Captured from Jana’s wall, October 2021

We are nearing the end of term and my students are getting into performance mode. This is the phase where I am reminding them to Show Up: where I ask them to truly come as themselves, open their artist hearts and let us hear the message they wish to deliver. How terrifying this is! What if it’s too much? Not enough? What if every note isn’t perfect, every technical element not executed precisely? Too often in the hustle to “prove” ourselves, we forget that what it’s all about is the deepest human connection.

I have to say that I am greatly blessed to have in my studio (and in my opera class) a group of students who are incredibly brave, willing to take the risk of exposure in the service of their craft. Again and again I marvel at their courage and am delighted by the results this risk-taking produces. In our most recent performance class, every single one of the students did things that scared them in the first instance, and delighted all of us in the end. They chose honesty over artifice, storytelling over window-dressing, and truly SHOWING UP in the moment just as they were, to sing as best they could. Rather than focusing on what could be (in their imagined perfection) they decided instead to simply do, to create, to live in the moment of their performances and really share their whole selves with us. This is always intensely moving. It’s so vulnerable, and so needed.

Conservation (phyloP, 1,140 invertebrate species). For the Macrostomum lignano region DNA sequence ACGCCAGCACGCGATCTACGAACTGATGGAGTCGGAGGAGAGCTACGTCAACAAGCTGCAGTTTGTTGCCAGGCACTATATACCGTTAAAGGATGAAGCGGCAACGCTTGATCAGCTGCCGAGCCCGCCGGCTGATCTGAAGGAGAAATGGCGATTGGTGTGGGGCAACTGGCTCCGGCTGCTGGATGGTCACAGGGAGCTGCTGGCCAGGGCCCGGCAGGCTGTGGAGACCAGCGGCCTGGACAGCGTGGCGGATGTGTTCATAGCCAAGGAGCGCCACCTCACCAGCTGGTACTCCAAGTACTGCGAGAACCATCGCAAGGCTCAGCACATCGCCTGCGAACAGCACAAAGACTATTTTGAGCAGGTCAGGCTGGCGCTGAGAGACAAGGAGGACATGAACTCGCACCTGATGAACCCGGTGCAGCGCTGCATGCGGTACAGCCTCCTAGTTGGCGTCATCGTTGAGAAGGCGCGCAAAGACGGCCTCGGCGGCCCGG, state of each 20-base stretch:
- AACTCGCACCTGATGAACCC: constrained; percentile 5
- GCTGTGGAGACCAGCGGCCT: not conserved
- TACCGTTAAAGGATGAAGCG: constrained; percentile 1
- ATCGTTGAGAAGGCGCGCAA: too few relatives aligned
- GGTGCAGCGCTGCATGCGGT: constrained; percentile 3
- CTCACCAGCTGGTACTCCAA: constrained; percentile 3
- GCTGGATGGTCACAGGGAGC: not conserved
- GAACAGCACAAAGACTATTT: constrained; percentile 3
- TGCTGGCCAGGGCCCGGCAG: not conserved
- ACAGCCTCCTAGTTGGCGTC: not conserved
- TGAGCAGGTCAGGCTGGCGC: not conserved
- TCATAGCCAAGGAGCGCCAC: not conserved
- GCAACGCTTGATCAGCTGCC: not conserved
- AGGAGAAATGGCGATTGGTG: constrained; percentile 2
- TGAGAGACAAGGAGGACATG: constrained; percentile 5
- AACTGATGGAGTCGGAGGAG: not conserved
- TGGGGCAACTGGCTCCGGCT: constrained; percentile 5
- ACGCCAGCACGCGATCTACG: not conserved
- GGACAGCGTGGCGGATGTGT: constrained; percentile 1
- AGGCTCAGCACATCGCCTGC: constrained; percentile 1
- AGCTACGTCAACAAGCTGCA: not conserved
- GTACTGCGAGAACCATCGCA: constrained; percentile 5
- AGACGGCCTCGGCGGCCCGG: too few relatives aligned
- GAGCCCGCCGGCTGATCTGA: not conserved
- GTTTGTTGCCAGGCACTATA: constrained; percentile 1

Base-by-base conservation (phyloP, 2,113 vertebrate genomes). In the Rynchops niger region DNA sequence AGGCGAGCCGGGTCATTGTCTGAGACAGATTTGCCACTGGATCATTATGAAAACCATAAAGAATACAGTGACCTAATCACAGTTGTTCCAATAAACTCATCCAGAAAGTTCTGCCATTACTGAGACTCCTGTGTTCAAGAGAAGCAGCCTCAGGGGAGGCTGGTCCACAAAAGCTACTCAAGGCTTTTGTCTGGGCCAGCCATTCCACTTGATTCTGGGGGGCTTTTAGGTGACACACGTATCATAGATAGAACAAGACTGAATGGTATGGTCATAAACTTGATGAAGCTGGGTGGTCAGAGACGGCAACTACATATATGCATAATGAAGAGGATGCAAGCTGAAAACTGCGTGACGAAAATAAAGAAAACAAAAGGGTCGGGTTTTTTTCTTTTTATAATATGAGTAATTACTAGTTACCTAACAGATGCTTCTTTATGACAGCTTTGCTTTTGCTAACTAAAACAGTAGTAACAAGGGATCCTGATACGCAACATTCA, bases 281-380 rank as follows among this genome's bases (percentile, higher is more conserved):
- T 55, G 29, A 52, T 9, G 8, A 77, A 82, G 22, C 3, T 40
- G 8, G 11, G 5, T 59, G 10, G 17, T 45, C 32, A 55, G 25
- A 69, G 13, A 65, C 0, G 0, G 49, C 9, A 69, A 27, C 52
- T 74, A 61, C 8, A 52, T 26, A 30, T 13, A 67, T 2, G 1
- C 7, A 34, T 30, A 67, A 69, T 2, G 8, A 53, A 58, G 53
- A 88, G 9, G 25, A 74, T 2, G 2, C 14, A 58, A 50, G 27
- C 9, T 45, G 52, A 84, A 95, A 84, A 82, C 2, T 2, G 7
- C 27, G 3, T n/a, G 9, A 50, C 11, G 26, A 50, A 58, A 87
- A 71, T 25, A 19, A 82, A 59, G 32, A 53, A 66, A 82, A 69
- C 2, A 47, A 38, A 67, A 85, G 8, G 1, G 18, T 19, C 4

I was reminded by these individual acts of bravery that believing we are good enough, worthy enough in the moment is what it really means to show up. And in so doing, we give the gift to others of our open heart, willing to communicate what the music and poetry means to us, and share of ourselves wholly, without fear of retribution. This kind of openness is disarming. It reminds each of us how very fragile we all are, and how desperately we need to connect to one another to feel strong again. When artists show up in this way, they give us all permission to feel things, and remind us of our collective humanity.